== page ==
Round 3: Single crochet in each stitch.
Round 4: Make *2 single crochet in the next stitch, single crochet in the next.* Repeat (18 stitches)
Note: The * are for repeating an amount of different stitches for a round or row.
Round 5: Rep Rnd 3.
Round 6: Work *2 single crochets in the next stitch, single crochet in the next 2 stitches.* Repeat. (24 stitches)
Round 7: Rep Rnd 3.
Round 8: Work *2 single crochets in the next stitch, single crochet in the next 3 stitches.* Repeat. (30 stitches)
Round 9-11: Rep Rnd 3.
Round 12: *Single crochet decrease in the next stitch, single crochet in the next 3 stitches.* Repeat. (24 stitches)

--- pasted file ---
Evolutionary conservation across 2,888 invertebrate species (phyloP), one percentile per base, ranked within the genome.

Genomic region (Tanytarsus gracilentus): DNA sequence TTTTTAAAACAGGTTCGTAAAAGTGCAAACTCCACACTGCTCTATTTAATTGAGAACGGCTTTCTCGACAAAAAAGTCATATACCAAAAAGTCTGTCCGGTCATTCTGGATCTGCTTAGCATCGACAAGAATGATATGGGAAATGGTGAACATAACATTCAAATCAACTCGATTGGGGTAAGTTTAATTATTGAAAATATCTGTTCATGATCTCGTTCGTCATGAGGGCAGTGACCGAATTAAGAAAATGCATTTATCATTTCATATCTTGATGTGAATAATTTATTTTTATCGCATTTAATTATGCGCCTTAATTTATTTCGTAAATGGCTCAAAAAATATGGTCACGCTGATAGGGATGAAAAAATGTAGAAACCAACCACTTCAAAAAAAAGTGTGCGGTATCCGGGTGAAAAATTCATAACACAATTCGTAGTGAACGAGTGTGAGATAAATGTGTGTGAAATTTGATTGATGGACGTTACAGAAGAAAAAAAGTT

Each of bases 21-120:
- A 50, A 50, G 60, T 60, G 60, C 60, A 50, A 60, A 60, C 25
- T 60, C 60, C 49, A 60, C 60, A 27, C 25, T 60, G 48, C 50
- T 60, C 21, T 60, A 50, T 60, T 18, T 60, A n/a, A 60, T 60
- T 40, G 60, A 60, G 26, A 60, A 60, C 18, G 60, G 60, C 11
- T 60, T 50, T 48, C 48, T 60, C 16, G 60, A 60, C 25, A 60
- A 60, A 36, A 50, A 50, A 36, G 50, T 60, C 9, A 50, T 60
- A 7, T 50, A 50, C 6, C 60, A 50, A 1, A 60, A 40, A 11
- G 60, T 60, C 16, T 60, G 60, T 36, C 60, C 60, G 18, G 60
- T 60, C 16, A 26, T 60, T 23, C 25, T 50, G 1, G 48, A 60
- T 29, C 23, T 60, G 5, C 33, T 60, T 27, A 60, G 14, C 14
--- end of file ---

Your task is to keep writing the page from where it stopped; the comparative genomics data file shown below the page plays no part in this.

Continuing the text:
Round 13: Repeat Rnd 3.
Round 14: Single crochet decrease 12 times. (12 stitches)
Round 15: Rep Rnd 3. Stuff the egg. (I used the other side of my crochet hook to help stuff the egg because the hole is really small.)
Round 16: Single crochet decrease 6 times. (6 stitches)
Finish off, leaving a long tail to weave through the remaining 6 stitches. Pull tight and secure the end and make sure to weave it in, as well.
There you have it! Perfect pretty Easter eggs for the kiddos!
Hey dearies! 2019 is just around the corner and as I have mentioned, I want to make a temperature blanket for 2019. I wanted to talk more into what a temperature blanket is and what you need for it.
So, for my temperature blanket, I will updating you on what it looks like at the end of every month, rather than posting every square a day, I figured it would be easier to post on what it looks like at the even of every month. However, I will be posting a square a day on my Facebook Page.